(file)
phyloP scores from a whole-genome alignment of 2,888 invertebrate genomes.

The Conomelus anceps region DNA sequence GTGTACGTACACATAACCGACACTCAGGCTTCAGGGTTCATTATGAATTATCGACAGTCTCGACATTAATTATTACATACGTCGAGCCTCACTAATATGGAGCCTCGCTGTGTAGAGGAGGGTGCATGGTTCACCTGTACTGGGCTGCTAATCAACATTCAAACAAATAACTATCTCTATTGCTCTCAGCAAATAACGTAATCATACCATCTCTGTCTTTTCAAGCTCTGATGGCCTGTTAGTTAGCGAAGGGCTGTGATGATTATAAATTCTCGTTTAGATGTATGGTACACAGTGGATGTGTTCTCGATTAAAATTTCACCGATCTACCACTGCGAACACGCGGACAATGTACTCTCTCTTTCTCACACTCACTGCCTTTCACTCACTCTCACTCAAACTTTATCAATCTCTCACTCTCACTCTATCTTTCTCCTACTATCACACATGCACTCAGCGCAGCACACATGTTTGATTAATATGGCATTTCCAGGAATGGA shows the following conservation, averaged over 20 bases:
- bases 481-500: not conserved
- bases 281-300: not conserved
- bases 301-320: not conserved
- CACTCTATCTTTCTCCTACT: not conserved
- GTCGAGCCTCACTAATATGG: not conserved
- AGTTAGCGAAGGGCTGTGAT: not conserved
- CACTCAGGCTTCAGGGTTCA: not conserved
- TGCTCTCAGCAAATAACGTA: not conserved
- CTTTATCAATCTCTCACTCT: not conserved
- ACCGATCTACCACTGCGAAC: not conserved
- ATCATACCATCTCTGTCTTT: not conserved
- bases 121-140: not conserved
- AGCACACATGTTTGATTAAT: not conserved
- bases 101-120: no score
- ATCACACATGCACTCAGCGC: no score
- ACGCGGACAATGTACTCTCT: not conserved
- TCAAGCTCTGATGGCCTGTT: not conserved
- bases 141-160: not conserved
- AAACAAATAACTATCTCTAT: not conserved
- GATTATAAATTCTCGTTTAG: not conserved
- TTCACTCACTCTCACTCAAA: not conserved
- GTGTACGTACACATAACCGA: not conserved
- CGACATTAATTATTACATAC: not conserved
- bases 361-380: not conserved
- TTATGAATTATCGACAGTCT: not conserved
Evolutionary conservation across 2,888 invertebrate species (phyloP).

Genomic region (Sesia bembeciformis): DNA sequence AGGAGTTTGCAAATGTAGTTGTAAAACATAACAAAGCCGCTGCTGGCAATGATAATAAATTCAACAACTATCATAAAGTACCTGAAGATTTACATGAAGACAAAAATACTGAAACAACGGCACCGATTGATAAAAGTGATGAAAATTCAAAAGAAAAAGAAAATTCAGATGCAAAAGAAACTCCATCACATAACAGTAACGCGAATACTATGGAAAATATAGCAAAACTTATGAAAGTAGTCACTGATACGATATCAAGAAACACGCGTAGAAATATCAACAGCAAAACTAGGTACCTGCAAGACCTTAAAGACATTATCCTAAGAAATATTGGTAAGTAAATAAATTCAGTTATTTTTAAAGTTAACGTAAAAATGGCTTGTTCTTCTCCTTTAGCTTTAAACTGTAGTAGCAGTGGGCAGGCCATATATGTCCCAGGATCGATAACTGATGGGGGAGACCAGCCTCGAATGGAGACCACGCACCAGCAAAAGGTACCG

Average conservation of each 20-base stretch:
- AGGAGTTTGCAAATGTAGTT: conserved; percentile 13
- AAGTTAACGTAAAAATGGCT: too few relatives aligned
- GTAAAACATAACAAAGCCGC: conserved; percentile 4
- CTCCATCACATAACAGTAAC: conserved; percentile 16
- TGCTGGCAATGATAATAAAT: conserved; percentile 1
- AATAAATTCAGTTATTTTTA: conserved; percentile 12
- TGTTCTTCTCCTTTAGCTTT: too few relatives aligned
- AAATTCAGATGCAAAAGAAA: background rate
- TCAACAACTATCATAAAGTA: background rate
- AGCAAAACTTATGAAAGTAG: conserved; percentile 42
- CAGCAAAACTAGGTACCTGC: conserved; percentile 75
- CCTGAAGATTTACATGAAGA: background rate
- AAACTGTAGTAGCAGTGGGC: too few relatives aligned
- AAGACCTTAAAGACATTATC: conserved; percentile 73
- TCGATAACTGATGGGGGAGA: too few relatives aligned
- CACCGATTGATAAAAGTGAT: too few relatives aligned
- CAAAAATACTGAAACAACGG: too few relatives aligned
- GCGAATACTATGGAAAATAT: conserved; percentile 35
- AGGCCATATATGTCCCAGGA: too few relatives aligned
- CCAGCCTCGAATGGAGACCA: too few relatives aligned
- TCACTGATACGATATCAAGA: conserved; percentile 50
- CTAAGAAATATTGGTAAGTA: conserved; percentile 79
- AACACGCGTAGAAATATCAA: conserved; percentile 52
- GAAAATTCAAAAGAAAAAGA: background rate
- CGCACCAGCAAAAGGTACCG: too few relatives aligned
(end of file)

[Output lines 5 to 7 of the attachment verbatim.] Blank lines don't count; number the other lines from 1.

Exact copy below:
- bases 301-320: not conserved
- CACTCTATCTTTCTCCTACT: not conserved
- GTCGAGCCTCACTAATATGG: not conserved